Data availability, confidentiality, and integrity are important aspects of security. One concern is securing the data and control information used by Gluster nodes which flows over the network. To address this problem network encryption can now be enabled in Gluster using TLS. Encrypting communications between glusterd, Gluster client, and the Gluster server will add significant complexity to any attacker attempting to abuse the Gluster nodes and services.

Deployment guidelines recommend that Gluster’s internal network should be isolated and not accessible to general users. Even with an isolated network, requiring these connections to use cryptography can prevent access to in-flight network data from attackers with access to these internal networks.

Enabling encryption requires an attacker to be able to successfully authenticate before being able to interact with Gluster nodes and services.

Listed below are the two types of encryption levels available in Gluster:

Encryption types for gluster

Caveats

TLS only provides authentication and encryption; it does not provide authorization. Once a Glusterfs node or client is connected then there are no further checks for authorization or restricting any user from a specific operation. GlusterFS uses TLS-authenticated identities to authorize clients to access Gluster volumes. 

Enabling TLS encryption on Gluster volumes which are in production without encryption will require the server to be restarted, and Gluster clients have to remount to support encryption between Gluster server and client. To use TLS in GlusterFS both sides should negotiate as there are no mixed mode connections; if one side is configured to use TLS the other side can only communicate using TLS encryption otherwise connections will be rejected. No fallback mode prioritizes security rather than availability of the service, as using fallback mode will be insecure and make it prone to downgrading security by not using encryption.

Enabling TLS on GlusterFS

Figure 1: gluster server nodes and clients


Enabling TLS on GlusterFS using, for example, 3 Gluster server nodes and 1 client with fresh installation is a relatively easy task:

Using Gluster nodes to provide Gluster volume secvol01 with 3 replicas:

  • rhgs-sr01 (brick_01)
  • rhgs-sr02 (brick_01)
  • rhgs-sr03 (brick_01)
  • client-01

Following files are required to enable TLS:

1.  glusterfs.key :  A unique private key to generate certificate signing requests and decrypting traffic. This key must not be shared and should be kept protected on the Gluster node.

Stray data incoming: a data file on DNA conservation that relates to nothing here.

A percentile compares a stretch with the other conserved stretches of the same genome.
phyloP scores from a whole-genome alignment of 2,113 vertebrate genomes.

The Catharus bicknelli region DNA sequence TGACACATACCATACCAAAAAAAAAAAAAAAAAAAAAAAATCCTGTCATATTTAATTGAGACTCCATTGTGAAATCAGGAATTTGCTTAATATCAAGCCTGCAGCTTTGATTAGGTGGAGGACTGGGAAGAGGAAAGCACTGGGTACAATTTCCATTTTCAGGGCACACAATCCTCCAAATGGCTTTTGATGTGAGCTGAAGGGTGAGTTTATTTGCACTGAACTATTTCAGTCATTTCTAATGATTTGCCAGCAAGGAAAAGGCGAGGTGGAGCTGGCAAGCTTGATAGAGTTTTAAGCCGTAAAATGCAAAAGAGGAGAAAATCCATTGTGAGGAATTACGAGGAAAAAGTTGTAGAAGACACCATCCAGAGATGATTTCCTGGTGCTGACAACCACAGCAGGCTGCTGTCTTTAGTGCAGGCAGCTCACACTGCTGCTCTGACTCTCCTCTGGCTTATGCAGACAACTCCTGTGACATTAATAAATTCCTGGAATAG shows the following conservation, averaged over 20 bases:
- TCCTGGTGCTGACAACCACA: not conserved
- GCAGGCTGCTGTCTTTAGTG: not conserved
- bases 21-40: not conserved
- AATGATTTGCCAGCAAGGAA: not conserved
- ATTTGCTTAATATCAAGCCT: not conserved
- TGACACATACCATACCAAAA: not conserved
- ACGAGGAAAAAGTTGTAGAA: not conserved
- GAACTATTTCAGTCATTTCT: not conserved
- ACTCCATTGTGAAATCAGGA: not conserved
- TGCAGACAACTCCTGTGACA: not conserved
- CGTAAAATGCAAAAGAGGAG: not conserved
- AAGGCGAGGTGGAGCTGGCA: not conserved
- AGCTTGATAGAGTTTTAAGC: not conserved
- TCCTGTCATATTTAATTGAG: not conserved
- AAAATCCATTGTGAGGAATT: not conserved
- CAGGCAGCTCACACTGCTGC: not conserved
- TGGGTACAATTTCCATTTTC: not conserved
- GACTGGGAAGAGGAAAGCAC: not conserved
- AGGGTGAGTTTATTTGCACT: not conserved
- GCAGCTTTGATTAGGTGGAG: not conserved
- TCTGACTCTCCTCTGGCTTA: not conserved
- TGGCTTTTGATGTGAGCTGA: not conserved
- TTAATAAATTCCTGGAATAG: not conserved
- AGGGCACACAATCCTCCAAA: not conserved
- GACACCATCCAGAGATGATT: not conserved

2. glusterfs.pem:  TLS certificate for the Gluster node, this certificate should not be shared outside the trust boundary.

3. glusterfs.ca : Certificate Authority's (CA) certificates. These are the certificates which were used to sign certificate signing requests for Gluster node.

4. secure-access : enables management encryption which are glusterd connections between all servers in trusted storage pool, only required for management encryption. 

The glusterfs.key file needs to be secured, as certificates are public so anyone can claim identity if they get access to the private key. 

The certificate contains the identity of the owner’s Principal + Certificate Authority CA. If the certificate is signed by common CA then the principal and CA identities are different. If certificates are self-signed then these identities are same.

For authentication, the client's certificates also need to be part of the server's certificate and vice-versa. For the same reason glusterfs.pem files from all the servers are concatenated and made available to clients. As a client won’t have access to private keys of Gluster servers, clients cannot claim identity of the server.

The files glusterfs.key, glusterfs.pem. and glusterfs.ca should be placed in the /etc/ssl directory. By default glusterfs looks for these files in /etc/ssl directory. These locations can only be changed in the volfile, not from glusterfs-cli. 

...
#if !defined(DEFAULT_ETC_SSL)
#ifdef GF_LINUX_HOST_OS
#define DEFAULT_ETC_SSL "/etc/ssl"
#endif
#ifdef GF_BSD_HOST_OS
#define DEFAULT_ETC_SSL "/etc/openssl"
#endif
#ifdef GF_DARWIN_HOST_OS
#define DEFAULT_ETC_SSL "/usr/local/etc/openssl"
#endif
#if !defined(DEFAULT_ETC_SSL)
#define DEFAULT_ETC_SSL "/etc/ssl"
#endif
#endif

#if !defined(DEFAULT_CERT_PATH)
#define DEFAULT_CERT_PATH DEFAULT_ETC_SSL "/glusterfs.pem"
#endif
#if !defined(DEFAULT_KEY_PATH)
#define DEFAULT_KEY_PATH DEFAULT_ETC_SSL "/glusterfs.key"
#endif
#if !defined(DEFAULT_CA_PATH)
#define DEFAULT_CA_PATH DEFAULT_ETC_SSL "/glusterfs.ca"
#endif
...

Generating keys, signing certificates, and setting up the service

 

The following steps must be done on each Gluster node and client to enable encryption within trusted pool and in between client and Gluster nodes. All files should be kept in the /etc/ssl directory.

Generate private keys for each node and client:

~]# openssl genrsa -out /etc/ssl/glusterfs.key 4096

Create self-signed certificate from generated private key: